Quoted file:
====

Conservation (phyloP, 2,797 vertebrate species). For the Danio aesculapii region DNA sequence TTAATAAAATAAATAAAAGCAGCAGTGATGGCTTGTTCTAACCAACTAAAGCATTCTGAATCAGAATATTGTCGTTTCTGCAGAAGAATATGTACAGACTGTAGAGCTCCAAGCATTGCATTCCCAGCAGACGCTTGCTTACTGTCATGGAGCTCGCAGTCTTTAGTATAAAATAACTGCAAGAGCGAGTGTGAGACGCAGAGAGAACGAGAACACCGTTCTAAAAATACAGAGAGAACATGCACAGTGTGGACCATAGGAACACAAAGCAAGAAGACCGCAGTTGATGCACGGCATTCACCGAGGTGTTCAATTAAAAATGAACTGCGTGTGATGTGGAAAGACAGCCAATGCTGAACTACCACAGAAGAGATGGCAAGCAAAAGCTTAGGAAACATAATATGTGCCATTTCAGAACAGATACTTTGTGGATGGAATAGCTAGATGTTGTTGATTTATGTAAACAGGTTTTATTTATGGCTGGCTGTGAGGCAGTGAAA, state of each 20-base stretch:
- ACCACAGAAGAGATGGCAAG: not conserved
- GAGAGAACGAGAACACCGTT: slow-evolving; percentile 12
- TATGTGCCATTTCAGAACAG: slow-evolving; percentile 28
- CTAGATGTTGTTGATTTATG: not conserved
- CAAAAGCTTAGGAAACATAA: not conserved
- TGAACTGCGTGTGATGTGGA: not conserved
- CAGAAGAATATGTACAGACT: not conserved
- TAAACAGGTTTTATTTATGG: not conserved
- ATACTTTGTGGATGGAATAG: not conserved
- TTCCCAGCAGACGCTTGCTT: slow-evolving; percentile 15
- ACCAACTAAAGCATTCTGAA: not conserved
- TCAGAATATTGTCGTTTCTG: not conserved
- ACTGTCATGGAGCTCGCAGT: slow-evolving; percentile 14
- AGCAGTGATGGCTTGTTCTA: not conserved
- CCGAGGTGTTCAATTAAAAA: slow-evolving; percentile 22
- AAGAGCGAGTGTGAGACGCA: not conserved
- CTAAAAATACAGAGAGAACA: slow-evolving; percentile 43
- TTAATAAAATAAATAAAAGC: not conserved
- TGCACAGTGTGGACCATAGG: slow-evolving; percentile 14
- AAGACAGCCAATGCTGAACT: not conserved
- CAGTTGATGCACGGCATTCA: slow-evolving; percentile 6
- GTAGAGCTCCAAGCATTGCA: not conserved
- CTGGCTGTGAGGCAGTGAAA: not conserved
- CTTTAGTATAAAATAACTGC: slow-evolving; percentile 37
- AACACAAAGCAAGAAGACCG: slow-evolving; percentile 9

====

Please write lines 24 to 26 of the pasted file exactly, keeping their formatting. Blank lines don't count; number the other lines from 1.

- CTGGCTGTGAGGCAGTGAAA: not conserved
- CTTTAGTATAAAATAACTGC: slow-evolving; percentile 37
- AACACAAAGCAAGAAGACCG: slow-evolving; percentile 9